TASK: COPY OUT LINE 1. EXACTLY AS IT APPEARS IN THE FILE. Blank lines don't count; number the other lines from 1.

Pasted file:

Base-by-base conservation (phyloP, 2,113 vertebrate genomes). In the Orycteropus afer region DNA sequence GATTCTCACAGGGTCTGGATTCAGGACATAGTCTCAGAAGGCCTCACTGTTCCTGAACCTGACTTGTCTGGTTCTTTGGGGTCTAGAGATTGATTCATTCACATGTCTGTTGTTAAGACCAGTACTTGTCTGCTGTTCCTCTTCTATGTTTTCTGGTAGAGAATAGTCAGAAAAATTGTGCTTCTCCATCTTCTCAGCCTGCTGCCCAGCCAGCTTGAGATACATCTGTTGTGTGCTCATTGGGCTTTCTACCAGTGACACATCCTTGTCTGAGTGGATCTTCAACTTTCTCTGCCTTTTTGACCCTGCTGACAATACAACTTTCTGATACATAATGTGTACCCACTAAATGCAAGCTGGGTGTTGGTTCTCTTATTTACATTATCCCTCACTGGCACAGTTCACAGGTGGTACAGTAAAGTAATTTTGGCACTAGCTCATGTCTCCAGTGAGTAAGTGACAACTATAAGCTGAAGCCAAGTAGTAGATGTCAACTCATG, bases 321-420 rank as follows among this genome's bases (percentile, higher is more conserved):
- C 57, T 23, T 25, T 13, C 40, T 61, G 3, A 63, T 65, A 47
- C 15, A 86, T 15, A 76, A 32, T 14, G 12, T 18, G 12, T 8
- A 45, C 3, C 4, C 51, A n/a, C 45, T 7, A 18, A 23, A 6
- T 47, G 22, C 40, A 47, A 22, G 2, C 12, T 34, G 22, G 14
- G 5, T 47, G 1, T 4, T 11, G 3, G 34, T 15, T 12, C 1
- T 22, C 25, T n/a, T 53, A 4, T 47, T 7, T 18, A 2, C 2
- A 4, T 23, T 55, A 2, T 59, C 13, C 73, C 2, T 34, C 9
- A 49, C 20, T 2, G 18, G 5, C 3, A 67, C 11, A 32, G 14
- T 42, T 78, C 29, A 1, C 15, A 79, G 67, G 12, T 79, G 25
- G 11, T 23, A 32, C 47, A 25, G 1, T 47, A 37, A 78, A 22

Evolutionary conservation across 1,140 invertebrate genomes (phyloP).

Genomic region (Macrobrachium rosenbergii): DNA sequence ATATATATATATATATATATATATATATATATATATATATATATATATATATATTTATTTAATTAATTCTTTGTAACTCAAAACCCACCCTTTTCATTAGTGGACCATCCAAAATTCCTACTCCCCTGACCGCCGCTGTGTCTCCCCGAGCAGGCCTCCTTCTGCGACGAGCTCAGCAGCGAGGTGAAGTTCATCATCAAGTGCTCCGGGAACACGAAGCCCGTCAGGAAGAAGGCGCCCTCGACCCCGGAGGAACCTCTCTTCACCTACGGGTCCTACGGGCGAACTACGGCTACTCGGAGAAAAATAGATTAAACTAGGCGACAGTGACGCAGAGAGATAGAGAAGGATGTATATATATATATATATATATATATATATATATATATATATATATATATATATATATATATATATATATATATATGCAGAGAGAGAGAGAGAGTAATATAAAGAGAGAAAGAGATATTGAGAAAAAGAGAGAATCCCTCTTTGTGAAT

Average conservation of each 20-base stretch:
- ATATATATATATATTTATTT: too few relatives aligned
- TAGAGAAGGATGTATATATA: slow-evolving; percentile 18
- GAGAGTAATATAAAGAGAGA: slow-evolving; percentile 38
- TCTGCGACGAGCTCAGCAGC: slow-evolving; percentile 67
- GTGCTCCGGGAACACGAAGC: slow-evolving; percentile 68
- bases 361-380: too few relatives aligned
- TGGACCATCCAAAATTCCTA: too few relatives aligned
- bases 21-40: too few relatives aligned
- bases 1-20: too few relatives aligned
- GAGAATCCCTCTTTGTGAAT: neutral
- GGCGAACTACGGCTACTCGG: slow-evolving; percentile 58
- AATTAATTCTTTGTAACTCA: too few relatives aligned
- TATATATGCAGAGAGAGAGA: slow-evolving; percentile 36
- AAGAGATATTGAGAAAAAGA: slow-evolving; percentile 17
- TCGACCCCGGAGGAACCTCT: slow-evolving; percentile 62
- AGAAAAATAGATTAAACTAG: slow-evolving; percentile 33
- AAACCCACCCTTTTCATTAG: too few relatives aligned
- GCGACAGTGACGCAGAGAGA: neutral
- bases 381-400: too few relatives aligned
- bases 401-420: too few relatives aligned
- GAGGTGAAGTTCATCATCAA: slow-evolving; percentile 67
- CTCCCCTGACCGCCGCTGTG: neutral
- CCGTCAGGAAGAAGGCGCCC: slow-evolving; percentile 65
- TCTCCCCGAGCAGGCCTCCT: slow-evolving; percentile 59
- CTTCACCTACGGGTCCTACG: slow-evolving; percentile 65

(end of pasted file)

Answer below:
Base-by-base conservation (phyloP, 2,113 vertebrate genomes). In the Orycteropus afer region DNA sequence GATTCTCACAGGGTCTGGATTCAGGACATAGTCTCAGAAGGCCTCACTGTTCCTGAACCTGACTTGTCTGGTTCTTTGGGGTCTAGAGATTGATTCATTCACATGTCTGTTGTTAAGACCAGTACTTGTCTGCTGTTCCTCTTCTATGTTTTCTGGTAGAGAATAGTCAGAAAAATTGTGCTTCTCCATCTTCTCAGCCTGCTGCCCAGCCAGCTTGAGATACATCTGTTGTGTGCTCATTGGGCTTTCTACCAGTGACACATCCTTGTCTGAGTGGATCTTCAACTTTCTCTGCCTTTTTGACCCTGCTGACAATACAACTTTCTGATACATAATGTGTACCCACTAAATGCAAGCTGGGTGTTGGTTCTCTTATTTACATTATCCCTCACTGGCACAGTTCACAGGTGGTACAGTAAAGTAATTTTGGCACTAGCTCATGTCTCCAGTGAGTAAGTGACAACTATAAGCTGAAGCCAAGTAGTAGATGTCAACTCATG, bases 321-420 rank as follows among this genome's bases (percentile, higher is more conserved):